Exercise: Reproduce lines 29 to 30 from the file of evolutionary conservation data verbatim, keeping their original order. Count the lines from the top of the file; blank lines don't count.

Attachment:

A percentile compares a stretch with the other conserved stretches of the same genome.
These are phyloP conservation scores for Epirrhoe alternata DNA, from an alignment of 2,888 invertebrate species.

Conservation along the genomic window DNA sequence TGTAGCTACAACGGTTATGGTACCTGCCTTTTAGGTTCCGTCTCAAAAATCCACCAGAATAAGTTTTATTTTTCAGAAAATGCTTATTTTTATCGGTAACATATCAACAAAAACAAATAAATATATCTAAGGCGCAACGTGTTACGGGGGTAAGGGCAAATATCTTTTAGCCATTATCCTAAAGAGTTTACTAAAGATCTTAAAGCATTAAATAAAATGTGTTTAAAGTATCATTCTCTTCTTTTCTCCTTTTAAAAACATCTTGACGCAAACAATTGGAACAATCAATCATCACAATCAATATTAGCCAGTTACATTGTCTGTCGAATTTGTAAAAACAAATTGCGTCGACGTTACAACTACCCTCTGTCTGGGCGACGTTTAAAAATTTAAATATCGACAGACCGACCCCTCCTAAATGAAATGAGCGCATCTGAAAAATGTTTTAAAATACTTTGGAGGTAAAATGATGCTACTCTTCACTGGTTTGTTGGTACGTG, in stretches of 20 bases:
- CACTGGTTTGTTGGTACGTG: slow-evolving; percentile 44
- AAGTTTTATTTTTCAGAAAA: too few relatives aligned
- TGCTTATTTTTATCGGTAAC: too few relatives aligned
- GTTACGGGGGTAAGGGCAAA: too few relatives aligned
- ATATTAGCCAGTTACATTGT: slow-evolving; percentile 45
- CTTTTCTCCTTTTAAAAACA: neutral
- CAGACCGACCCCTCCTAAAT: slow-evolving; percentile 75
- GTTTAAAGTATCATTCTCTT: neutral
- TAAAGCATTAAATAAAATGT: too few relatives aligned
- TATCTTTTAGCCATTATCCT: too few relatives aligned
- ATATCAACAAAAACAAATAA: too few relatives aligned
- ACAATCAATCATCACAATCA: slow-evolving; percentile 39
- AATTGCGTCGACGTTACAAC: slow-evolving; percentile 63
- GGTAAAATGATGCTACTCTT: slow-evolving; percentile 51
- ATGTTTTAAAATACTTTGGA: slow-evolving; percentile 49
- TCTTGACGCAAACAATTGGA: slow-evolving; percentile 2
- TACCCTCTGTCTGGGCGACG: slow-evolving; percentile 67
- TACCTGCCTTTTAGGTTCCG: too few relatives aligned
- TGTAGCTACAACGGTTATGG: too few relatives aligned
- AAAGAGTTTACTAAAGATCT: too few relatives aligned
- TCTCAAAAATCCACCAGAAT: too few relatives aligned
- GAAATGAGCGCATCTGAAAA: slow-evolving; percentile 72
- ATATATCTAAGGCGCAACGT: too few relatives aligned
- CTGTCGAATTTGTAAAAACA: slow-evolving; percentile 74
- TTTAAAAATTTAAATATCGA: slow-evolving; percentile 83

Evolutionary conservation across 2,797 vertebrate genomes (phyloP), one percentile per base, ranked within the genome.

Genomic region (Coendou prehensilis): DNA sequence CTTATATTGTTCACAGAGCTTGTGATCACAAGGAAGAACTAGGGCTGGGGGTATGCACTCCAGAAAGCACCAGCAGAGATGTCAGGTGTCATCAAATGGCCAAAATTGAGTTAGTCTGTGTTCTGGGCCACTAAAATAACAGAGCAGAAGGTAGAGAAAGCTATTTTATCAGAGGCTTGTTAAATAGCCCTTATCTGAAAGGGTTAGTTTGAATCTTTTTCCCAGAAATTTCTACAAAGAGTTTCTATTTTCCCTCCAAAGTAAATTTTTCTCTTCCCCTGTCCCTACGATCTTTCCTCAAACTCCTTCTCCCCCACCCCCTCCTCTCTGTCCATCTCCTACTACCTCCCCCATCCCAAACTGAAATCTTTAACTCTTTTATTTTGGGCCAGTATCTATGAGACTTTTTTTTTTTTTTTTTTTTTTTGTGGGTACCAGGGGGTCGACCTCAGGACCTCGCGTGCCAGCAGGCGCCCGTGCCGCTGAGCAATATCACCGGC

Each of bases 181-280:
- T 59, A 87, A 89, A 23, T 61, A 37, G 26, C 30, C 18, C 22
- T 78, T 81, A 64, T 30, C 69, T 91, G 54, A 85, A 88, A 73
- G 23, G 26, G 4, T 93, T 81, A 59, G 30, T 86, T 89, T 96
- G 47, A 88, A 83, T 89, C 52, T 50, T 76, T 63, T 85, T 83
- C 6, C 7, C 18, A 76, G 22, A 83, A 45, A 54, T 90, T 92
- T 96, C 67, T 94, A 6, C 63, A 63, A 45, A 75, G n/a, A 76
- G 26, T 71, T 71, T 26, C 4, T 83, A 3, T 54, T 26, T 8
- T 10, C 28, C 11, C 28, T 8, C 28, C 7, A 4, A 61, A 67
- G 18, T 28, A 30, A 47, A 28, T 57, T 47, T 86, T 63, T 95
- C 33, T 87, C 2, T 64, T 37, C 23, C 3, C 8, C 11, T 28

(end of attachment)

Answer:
Evolutionary conservation across 2,797 vertebrate genomes (phyloP), one percentile per base, ranked within the genome.

Genomic region (Coendou prehensilis): DNA sequence CTTATATTGTTCACAGAGCTTGTGATCACAAGGAAGAACTAGGGCTGGGGGTATGCACTCCAGAAAGCACCAGCAGAGATGTCAGGTGTCATCAAATGGCCAAAATTGAGTTAGTCTGTGTTCTGGGCCACTAAAATAACAGAGCAGAAGGTAGAGAAAGCTATTTTATCAGAGGCTTGTTAAATAGCCCTTATCTGAAAGGGTTAGTTTGAATCTTTTTCCCAGAAATTTCTACAAAGAGTTTCTATTTTCCCTCCAAAGTAAATTTTTCTCTTCCCCTGTCCCTACGATCTTTCCTCAAACTCCTTCTCCCCCACCCCCTCCTCTCTGTCCATCTCCTACTACCTCCCCCATCCCAAACTGAAATCTTTAACTCTTTTATTTTGGGCCAGTATCTATGAGACTTTTTTTTTTTTTTTTTTTTTTTGTGGGTACCAGGGGGTCGACCTCAGGACCTCGCGTGCCAGCAGGCGCCCGTGCCGCTGAGCAATATCACCGGC